Well, I, I, I’ve, I’ve always said, uh, if, if, if I ever wanna experience true racism, I’ll simply tell a white liberal that I’m a black conservative, and they will be way more racist to me than, than anything, you know, just even though on my Twitter page, uh, and, and Xavier said the exact same thing, I get dms daily of someone calling me the N word or calling me a coon, or calling me an Uncle Tom, just because of my, my view. Right. Daily, daily. E either, either mi either IDMs, or they’ll, they’ll put it in the comments somewhere. But, you know, and I’ve, and I’ve always said, you know, you’ve got people like Joe Biden who says something racist al almost on a weekly basis.
Sevan Matossian (22:45):
Yes. Uh, yes, <laugh>. Yes, he does. How come they don’t see that?
Zeek Arkham (22:51):
Well, that was that. I was gonna say that. Like, you know, they excuse his racism and they excuse, you know, all the stuff he says, and, but, but, and then you’ve got me calling it out. Yeah. But, but I’m the coon, I’m the uncle Tom. You know, I, I’m the one that Harriet Tubman with is shot. Meanwhile, I’m saying, listen, this is racist. He, he’s saying this, he’s saying the quiet parts out loud. Like I said, in this post, he’s not, he’s not even hiding it anymore. None of ’em are, you know, when you, when you’ve got, you know, white liberals that go around going, oh, you know, black people, they can’t get id, you know, they can’t, you know, like Joe, or like Joe Biden said, they’re not smart enough to be able to, to use the computer the right way. I’m calling this out <laugh>, you know, but, but it’s excused by quote unquote black leaders just because they think he’s gonna do something for them.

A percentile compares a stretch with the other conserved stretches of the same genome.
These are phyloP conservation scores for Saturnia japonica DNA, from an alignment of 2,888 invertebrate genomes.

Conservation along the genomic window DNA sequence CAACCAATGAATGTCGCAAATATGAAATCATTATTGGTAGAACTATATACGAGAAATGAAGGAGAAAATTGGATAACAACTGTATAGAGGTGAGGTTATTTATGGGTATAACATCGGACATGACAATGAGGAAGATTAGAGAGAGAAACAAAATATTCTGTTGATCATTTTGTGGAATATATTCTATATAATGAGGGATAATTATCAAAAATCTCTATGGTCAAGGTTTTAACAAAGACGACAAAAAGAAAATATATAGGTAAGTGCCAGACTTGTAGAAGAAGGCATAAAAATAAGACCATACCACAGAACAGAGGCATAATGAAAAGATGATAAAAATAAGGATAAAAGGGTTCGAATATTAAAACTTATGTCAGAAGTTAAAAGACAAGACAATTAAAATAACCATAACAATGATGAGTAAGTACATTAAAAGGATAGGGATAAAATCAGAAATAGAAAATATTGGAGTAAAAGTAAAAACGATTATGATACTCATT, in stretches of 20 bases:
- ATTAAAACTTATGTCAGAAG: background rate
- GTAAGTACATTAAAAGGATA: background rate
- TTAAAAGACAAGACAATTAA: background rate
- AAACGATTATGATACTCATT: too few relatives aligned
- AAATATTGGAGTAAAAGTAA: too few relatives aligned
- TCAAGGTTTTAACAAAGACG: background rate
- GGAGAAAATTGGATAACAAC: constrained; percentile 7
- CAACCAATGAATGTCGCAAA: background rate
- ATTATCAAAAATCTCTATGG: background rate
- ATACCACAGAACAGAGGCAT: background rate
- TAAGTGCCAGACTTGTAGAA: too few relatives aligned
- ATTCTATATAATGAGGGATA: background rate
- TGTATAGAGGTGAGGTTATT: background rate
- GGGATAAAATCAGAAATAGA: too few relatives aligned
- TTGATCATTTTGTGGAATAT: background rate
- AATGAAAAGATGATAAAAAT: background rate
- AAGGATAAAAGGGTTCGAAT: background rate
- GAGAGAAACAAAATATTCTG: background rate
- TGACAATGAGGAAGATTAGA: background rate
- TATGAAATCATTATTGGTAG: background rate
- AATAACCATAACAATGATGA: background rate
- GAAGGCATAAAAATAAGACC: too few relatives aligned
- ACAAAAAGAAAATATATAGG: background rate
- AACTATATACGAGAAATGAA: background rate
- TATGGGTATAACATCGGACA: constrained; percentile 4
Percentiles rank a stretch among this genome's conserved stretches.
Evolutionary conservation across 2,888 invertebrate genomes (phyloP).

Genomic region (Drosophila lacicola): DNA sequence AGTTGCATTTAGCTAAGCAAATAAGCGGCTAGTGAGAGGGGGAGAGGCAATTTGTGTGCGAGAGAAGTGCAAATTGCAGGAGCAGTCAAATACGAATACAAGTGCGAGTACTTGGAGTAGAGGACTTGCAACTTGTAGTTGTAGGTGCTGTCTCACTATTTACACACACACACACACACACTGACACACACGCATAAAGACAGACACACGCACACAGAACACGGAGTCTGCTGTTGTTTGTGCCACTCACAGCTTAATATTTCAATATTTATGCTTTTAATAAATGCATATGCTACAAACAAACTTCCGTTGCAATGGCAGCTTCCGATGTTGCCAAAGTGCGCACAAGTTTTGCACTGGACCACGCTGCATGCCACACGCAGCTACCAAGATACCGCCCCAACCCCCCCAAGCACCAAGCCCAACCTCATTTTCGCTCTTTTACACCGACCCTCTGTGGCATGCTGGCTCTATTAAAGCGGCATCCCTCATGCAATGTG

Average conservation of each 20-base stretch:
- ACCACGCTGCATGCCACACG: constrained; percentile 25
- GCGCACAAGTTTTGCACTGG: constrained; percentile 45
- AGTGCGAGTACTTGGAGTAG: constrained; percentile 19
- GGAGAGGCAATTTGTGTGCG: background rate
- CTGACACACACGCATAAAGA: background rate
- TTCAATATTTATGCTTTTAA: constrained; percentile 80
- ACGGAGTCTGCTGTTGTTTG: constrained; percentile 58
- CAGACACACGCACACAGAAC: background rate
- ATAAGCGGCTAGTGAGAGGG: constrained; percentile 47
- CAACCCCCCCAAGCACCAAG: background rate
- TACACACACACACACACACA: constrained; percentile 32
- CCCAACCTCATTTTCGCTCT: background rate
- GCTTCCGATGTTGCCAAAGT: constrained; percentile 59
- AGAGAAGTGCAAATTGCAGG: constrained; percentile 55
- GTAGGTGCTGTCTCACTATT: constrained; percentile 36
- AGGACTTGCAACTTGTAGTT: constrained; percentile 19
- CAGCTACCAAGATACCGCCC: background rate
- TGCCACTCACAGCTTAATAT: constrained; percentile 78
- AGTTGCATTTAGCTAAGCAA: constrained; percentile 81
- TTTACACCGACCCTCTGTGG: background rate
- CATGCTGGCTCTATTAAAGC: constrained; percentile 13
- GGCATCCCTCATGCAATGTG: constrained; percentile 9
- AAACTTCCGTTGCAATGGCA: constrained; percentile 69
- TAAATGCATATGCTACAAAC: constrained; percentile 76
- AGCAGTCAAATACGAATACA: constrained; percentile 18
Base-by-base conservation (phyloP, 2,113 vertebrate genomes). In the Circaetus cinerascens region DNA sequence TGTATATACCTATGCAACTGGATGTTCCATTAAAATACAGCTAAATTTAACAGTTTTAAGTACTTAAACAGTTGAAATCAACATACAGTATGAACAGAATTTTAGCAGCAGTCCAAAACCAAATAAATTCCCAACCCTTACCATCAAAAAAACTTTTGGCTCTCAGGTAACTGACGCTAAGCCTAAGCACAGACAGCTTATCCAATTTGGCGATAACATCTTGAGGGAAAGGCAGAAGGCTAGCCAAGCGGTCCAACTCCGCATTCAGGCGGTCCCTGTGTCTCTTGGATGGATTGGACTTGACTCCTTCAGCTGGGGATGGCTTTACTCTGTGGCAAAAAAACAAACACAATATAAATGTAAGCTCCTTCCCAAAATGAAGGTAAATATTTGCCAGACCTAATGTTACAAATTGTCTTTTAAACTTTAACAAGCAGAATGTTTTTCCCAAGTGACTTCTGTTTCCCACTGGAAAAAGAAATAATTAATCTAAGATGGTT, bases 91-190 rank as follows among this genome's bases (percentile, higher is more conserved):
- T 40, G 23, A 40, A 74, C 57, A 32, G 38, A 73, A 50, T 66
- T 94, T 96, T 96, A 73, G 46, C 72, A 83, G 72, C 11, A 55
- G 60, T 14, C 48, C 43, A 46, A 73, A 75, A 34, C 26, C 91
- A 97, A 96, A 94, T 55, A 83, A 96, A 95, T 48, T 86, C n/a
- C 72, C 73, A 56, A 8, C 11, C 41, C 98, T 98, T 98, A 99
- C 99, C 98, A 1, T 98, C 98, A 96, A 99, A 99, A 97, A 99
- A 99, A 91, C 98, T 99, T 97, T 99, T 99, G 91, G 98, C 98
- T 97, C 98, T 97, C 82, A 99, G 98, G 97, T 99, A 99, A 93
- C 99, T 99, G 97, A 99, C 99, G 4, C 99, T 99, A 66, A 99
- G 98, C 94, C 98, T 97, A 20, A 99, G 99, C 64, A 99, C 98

You know, know, we’re, we’re, we’re approaching a hundred billion that we’ve given, excuse me, that he’s given Ukraine now. He hasn’t done a thing for any black community. B l m hasn’t done a thing for any black community yet. You’ve got these quote unquote black leaders who continue to support both of these. They support Biden, they support B l m. Why? But that’s, you know, that’s why I’m saying it makes me kind of sad because there’s so much disinformation and people want to keep themselves asleep. You know, everybody wants to say, oh, I’m woke. No, you’re not woke. You are asleep. You’re putting your head down, and you are willfully ignorant. And that’s the biggest tragedy of it all.
Sevan Matossian (24:24):